As a rule, the bigger the resort, the earlier we arrive. If lifts at Sunday River open at 8:00 AM, we are there by 7:00 AM at the latest. ?Early arrival times allows us easy parking and time in the lodge to dress the kids in their equipment and use the restrooms.The sacrifice is well worth being able to ski the freshly groomed slopes before they get bumped up.? Another reason to arrive early is to ensure that we find cubby space to store our unused items for the day all in one area. Sometimes personal space is at a premium in ski lodges. Finding a space where the whole family can gather and suit up can be impossible if it’s a busy day.
Choosing which mountain to ski on a particular day can also be a challenge. Conditions and crowds dictate our choice. In general, as unpopular with the resort ownership it may be, we avoid the big mountains on peak attendance days such as holidays and weekends. Trying to watch out for the kids where trails merge on days when there are 8,500 other skiers on the slopes can be terrifying. We try to minimize the risks of skiing heavily crowded trails by choosing smaller resorts like, Mount Abram or Black Mountain during peak attendance days. If we must ski the big resorts on a busy day we focus on trails serviced by high speed lifts to give us maximum slope time. We try to balance our day out by making a few quick runs followed by a longer run on a family cruiser. Allow the kids to help select trails to keep their interest. Don’t be afraid to ask ski patrollers about trail conditions, they will be more than happy make recommendations for your family.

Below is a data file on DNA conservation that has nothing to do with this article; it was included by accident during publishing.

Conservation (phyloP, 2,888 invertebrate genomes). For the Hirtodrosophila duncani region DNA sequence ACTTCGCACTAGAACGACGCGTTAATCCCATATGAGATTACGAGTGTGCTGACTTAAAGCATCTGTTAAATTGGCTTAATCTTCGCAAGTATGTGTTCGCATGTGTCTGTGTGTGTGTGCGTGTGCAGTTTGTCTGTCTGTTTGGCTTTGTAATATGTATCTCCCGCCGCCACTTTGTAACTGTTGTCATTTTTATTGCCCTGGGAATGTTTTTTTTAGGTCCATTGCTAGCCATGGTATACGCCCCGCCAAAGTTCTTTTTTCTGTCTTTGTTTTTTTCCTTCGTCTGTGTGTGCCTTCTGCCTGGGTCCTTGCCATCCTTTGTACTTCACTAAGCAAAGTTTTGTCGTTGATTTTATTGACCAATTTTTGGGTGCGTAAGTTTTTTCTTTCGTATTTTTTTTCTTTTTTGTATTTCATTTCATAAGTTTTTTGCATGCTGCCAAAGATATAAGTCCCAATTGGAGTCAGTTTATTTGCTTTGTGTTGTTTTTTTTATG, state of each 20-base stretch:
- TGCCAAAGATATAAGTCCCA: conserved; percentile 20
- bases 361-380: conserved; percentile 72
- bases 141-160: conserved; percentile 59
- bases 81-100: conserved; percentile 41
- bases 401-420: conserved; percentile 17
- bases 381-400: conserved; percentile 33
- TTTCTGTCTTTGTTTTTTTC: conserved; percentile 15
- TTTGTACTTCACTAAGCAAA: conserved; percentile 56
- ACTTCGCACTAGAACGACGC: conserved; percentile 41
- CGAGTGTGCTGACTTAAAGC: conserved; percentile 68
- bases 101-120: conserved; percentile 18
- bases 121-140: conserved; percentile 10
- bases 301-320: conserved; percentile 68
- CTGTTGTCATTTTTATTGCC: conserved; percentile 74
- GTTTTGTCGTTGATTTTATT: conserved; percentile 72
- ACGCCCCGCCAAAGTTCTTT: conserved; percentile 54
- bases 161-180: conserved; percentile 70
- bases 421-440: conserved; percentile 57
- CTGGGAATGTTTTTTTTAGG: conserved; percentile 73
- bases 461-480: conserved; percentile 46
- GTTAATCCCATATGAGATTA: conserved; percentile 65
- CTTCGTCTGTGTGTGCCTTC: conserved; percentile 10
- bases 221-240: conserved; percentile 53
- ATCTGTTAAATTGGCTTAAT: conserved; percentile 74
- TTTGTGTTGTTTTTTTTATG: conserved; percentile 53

Winter Horseback Riding
Let’s hear it for Carousel Horse Farm in Casco for an incredible outdoor Maine adventure on horseback! My one hour scenic trail ride through open fields and wooded areas was a quintessential experience for a first time rider, like myself. I felt lively and safe riding Rockette, a twenty-four year old black and white spotted female, who seemed to know the trail inside and out. Her coat struck me the moment I saw her, as I could not help but think how she resembled a dalmatian. The company of this sweet four-legged friend, and picturesque view of Mount Washington joined together to create an unforgettable trip. I would prefer this experience over a crowded amusement park any day ? an ideal combination of relaxation and excitement!